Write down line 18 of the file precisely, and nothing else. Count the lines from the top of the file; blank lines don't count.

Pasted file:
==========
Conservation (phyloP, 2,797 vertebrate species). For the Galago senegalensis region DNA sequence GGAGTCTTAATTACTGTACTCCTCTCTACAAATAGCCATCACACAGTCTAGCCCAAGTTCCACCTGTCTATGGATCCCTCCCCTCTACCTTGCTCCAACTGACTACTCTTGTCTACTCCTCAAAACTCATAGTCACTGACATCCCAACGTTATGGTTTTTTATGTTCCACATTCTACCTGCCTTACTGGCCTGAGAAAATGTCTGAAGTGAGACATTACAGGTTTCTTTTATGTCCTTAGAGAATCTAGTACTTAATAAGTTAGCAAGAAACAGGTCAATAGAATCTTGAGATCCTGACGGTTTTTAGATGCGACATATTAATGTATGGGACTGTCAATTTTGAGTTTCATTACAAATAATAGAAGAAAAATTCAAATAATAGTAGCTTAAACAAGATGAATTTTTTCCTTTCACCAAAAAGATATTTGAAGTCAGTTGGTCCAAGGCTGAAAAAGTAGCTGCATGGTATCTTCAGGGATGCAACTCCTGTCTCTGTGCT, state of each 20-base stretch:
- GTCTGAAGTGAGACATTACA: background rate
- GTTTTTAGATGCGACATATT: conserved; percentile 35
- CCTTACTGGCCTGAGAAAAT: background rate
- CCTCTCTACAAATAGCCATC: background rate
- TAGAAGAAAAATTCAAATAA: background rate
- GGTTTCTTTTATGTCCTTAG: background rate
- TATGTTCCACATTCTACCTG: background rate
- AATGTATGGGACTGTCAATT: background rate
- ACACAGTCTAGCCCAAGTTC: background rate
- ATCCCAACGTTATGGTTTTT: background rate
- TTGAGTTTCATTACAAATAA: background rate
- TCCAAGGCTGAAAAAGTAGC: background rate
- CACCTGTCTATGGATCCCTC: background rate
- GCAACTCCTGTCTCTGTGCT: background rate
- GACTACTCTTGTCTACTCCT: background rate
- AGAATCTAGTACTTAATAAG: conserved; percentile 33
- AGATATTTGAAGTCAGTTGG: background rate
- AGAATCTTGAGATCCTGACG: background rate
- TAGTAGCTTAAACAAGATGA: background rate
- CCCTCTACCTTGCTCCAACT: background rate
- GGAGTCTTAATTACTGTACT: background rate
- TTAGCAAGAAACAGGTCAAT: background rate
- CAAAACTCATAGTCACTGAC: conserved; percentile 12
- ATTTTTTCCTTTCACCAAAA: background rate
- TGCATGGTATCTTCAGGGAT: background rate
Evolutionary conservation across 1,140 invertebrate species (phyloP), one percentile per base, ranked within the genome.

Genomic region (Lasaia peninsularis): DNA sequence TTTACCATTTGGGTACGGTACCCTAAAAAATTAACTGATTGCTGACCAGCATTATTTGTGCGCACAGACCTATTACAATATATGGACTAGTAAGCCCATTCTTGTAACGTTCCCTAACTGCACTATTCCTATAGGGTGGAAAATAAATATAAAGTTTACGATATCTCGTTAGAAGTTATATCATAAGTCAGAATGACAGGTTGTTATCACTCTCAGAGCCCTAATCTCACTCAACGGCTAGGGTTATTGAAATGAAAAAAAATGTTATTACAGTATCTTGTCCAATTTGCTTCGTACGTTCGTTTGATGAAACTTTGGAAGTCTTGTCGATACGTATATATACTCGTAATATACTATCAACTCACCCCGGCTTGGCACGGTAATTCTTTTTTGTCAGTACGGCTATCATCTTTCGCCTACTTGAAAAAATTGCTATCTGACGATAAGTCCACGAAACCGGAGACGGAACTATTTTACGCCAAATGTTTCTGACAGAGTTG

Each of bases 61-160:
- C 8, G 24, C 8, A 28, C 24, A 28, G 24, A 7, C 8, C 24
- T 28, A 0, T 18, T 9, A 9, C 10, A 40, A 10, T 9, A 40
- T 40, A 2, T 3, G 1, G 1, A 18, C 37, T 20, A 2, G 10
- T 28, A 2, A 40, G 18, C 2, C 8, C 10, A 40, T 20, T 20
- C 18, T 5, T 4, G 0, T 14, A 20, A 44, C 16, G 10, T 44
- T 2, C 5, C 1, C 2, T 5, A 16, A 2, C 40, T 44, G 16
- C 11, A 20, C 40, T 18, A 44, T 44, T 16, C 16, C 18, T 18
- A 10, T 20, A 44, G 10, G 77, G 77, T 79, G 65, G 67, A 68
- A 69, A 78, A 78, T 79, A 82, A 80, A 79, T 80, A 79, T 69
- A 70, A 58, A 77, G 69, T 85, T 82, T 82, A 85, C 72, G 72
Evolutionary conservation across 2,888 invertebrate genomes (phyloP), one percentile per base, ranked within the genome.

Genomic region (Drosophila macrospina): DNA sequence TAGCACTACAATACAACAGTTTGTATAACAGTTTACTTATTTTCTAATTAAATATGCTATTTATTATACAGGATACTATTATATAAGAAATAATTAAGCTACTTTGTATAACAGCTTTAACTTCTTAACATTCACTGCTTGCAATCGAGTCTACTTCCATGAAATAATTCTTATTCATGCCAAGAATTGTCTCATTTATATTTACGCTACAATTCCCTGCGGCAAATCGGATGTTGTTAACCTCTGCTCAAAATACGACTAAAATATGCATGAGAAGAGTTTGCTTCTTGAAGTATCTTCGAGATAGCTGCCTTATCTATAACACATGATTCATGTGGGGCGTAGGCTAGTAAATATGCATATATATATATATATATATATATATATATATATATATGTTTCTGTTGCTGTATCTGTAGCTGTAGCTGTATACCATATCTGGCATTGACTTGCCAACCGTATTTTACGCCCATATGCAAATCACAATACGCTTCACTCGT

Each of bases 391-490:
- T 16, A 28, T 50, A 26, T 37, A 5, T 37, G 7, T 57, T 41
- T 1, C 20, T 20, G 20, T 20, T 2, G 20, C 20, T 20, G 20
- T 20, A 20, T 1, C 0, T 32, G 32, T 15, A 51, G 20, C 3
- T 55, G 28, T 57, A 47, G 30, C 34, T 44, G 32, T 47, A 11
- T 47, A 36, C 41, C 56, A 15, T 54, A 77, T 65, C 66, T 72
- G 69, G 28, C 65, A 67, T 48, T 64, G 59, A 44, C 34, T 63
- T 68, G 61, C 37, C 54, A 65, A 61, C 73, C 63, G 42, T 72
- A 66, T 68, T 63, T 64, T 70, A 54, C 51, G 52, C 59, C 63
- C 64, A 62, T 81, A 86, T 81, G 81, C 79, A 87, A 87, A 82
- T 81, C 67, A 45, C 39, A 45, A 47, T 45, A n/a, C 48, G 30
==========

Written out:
- AGATATTTGAAGTCAGTTGG: background rate